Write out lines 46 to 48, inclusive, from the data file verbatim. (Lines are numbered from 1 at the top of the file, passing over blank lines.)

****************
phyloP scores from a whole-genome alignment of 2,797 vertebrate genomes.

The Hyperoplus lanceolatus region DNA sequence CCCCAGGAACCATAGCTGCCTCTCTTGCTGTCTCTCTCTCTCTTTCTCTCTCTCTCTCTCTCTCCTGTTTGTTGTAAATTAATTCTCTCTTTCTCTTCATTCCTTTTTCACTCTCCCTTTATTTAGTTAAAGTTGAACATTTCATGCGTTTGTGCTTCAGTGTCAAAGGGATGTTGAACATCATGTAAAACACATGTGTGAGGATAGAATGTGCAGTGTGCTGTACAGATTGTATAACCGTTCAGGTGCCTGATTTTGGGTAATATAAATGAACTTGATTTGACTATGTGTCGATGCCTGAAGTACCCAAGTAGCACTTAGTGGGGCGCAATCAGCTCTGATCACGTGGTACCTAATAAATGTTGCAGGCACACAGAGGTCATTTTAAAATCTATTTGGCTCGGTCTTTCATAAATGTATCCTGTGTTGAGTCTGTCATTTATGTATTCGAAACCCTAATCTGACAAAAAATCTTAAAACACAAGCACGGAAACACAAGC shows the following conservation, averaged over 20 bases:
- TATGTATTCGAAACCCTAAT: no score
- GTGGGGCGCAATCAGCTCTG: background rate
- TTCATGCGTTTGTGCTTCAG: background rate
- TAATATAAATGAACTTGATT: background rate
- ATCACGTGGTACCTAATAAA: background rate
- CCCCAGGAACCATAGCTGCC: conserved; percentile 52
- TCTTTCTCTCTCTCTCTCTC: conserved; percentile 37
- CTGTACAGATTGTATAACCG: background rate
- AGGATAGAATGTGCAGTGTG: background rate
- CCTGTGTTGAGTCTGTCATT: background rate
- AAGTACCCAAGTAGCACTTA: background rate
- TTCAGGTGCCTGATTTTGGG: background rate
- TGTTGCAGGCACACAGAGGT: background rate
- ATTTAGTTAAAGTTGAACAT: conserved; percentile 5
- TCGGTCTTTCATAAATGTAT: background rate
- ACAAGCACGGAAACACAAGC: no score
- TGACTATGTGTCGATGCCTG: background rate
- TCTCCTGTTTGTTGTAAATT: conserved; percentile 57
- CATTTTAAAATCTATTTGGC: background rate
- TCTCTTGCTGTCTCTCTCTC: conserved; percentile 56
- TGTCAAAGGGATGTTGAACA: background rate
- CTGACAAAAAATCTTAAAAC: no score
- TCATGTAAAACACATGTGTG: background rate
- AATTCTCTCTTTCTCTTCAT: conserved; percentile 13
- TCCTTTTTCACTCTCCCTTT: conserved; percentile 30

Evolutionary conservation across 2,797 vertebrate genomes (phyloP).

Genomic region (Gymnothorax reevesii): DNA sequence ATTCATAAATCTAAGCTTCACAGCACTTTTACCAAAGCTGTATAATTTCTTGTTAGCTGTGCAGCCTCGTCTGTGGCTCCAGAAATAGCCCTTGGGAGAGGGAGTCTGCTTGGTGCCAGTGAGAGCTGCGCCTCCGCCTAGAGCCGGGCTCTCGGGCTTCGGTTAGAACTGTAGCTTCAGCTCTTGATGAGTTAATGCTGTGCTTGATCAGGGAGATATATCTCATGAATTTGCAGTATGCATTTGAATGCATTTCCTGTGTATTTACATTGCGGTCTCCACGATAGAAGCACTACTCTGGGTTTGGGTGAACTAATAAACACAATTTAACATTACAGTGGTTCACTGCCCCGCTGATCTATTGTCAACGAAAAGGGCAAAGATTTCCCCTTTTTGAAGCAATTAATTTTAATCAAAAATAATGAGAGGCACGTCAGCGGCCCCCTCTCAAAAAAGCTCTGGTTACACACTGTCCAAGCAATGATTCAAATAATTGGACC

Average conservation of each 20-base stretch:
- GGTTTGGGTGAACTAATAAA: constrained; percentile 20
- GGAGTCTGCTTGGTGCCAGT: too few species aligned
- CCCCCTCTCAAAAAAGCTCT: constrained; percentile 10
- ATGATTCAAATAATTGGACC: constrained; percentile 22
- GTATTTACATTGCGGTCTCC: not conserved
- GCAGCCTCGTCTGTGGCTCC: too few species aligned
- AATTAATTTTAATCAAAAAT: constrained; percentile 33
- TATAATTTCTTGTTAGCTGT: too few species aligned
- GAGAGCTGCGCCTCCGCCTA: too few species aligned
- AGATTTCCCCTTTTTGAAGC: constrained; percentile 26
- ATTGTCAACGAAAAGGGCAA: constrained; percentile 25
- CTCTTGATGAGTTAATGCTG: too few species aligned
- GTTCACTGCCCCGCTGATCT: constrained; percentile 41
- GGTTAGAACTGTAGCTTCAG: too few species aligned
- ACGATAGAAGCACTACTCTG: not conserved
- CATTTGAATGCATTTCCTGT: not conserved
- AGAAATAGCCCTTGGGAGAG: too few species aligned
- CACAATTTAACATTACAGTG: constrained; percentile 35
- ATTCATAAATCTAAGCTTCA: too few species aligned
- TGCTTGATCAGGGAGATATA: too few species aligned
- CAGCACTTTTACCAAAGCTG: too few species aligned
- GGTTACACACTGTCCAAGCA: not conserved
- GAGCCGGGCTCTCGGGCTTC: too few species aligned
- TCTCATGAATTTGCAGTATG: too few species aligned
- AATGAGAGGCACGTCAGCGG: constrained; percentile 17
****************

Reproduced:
- CATTTGAATGCATTTCCTGT: not conserved
- AGAAATAGCCCTTGGGAGAG: too few species aligned
- CACAATTTAACATTACAGTG: constrained; percentile 35